Return to Work

Connecting our Community: Meet Liz

Liz had a successful fifteen-year marketing career at two of Australia’s leading companies. On the day she walked out the door to start a family, she planned a one year break with an expectation of walking back into work and picking up where she left off. Ten years later and four amazing children, she rejoined the workforce.

What industry do/did you work in?

I am now working in the not-for-profit sector in clinical trial research as a marketing and communications manager. The money isn’t great but the work I do makes a difference and the flexibility provided by the sector is remarkable.

How long was your career gap?


I had a significant gap. I left work in 2003 and didn’t return until 2012.

What was the hardest thing about returning to the workforce?

Professionally, the change in the marketing landscape in that one ten year period was probably the most profound challenge. A digital revolution had taken place while I was learning Wiggles songs. When I left work we were using floppy disks, the internet was in its infancy, marketing as a career was looking unsure and a digital strategy involved having a static website. I missed the opportunity to gain digital knowledge as it was evolving. It was like arriving in a foreign land in those first few weeks back at work. The hardest part of returning to the workforce was working out who I was and what I had to offer. So much of my identity had been so intrinsically linked to my career; where I had worked and the opportunities I had, the mentoring, the travel and, of course, the great salary.

The personal challenge of returning to the workforce: I really miss my kids. I miss their concerts and carnivals, I miss not being able to commit time to their homework as much as I would like to, I miss not reading a bedtime story because afterschool activities, followed by homework, dinner bath and bed push the time beyond their bedtime. I miss not being there for them when they are sick. Who knows in years to come whether they will have noticed or whether they will instead be proud they had a mum who worked. I’m hoping it is the latter and as a mother of a tribe of boys and one headstrong young girl, I hope they are compassionate employers and employees as a result.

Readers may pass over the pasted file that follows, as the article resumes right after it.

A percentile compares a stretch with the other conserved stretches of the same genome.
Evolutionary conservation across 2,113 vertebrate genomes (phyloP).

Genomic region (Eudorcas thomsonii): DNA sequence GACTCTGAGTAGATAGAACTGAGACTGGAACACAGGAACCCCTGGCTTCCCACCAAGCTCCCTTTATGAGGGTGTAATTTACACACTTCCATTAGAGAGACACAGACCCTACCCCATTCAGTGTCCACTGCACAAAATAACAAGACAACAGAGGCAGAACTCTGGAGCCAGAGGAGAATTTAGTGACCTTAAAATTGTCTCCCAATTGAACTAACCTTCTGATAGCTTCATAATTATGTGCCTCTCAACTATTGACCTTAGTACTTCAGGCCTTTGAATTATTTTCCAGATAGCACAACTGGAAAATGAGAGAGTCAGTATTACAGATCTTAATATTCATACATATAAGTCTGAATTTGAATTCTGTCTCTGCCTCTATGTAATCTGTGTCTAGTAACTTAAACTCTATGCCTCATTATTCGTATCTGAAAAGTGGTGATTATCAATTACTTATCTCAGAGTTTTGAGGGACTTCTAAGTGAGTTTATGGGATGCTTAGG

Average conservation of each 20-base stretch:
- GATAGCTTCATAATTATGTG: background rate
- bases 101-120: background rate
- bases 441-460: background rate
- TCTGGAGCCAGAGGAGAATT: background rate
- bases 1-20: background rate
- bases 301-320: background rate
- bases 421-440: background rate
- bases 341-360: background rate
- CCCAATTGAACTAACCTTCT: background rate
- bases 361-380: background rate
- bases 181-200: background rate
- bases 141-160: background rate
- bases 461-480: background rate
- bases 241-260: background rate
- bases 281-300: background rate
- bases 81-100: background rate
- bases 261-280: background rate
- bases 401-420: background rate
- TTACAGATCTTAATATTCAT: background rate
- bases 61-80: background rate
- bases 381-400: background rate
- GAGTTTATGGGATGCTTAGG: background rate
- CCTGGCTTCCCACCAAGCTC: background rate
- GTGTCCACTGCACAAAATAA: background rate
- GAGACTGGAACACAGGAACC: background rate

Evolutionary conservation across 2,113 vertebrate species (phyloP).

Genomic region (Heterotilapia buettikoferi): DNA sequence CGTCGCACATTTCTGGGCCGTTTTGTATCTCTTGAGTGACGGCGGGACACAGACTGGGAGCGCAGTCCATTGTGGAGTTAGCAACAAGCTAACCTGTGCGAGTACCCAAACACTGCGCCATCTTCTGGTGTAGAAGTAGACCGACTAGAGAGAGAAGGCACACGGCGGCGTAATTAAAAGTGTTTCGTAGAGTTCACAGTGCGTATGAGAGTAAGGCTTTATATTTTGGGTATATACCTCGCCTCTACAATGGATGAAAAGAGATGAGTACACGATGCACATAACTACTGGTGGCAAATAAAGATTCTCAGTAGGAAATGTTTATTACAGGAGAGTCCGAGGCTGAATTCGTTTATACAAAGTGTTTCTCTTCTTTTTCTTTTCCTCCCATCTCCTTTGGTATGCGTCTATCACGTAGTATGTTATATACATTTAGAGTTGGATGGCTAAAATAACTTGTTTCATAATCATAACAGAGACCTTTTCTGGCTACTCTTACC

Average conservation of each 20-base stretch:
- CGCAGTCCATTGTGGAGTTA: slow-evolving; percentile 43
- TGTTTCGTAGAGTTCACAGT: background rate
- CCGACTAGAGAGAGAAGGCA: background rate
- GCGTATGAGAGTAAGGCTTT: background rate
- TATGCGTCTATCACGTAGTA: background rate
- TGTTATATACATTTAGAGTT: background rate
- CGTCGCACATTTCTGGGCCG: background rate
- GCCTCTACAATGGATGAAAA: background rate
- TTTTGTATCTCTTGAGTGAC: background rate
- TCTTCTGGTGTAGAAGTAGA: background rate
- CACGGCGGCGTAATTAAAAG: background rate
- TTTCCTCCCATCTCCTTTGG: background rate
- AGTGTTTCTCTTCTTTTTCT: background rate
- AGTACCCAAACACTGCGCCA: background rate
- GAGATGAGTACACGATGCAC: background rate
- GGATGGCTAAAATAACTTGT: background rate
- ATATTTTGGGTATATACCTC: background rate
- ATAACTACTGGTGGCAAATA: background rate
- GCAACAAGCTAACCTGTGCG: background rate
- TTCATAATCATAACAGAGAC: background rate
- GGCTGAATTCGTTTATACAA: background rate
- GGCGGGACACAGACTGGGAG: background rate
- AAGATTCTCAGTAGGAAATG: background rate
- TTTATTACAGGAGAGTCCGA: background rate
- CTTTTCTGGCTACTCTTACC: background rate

How did you manage your ‘career gap” on your CV

When I was decided, it was time to return to work I consulted an HR professional from Canberra. She runs a website for mothers returning to the workforce. Building a CV after a ten-year break wasn’t easy but her advice was to say I had been raising a family and to highlight all the volunteer work I had done at pre-schools and school that aligned with the career I had before children. Her advice, was to demonstrate how you were staying current while staying at home. I would rather be honest with an employer because I can’t hide four kids!

What is your current working arrangement?

I am incredibly fortunate to have an extraordinary CEO. I work four days with Wednesday’s as my day away from the office. I work varied hours depending on my workload with an expectation that I pick up any hours I’m not in the office at home – which I do. My CEO also arranged a parking space so I can shoot straight from the office to ferry the kids to afterschool sport and activities. This is an invaluable gesture by her and the organisation.

Does this work for you and your family?

I couldn’t work if it weren’t for my parents who are on duty most days of the week. If you were to ask them does this work, they would say no. They carry much of the load in the afternoons! We all try to make it work as best we can. The challenge, however, is that no one is receiving 100% of my efforts and that is a cause of frustration. I want to be giving the very best I can but sometimes, actually most of the time, that simply isn’t possible.

What surprised you when you returned to work?
Three things surprised me the most:

Firstly, how much value I had placed on my identity being who I worked for and what I did.

Secondly, how much I had missed genuine adult conversation and interaction. The stimulation of an office environment was liberating.

Thirdly, how much calmer I was in the office. The small things, the politics, the expectations of working a very long day to impress others was no longer there. It was about quality rather than quantity, substance over politics.

What are your biggest challenge juggling work and family?

Time and energy are the biggest challenges on the family. My fridge looks like a WWII battle plan with activities, particularly sport and parties, mapped with precision with allocated drivers, etc.

There has had to be a family compromise on the washing and ironing being done on time. Sometimes you could climb the piles but those piles exist because I’ve had extra time with the kids. It’s a compromise I’m prepared to accept.

There are some days I wish I could do an 18 hour day in the office. When I’m on a roll or on a deadline I wish I could do as my husband always has and just call and say “sorry, something came up I’m going to be really late tonight”. If I were to do that, someone would ring DOCS!

What’s your best piece of advice for mums returning to work?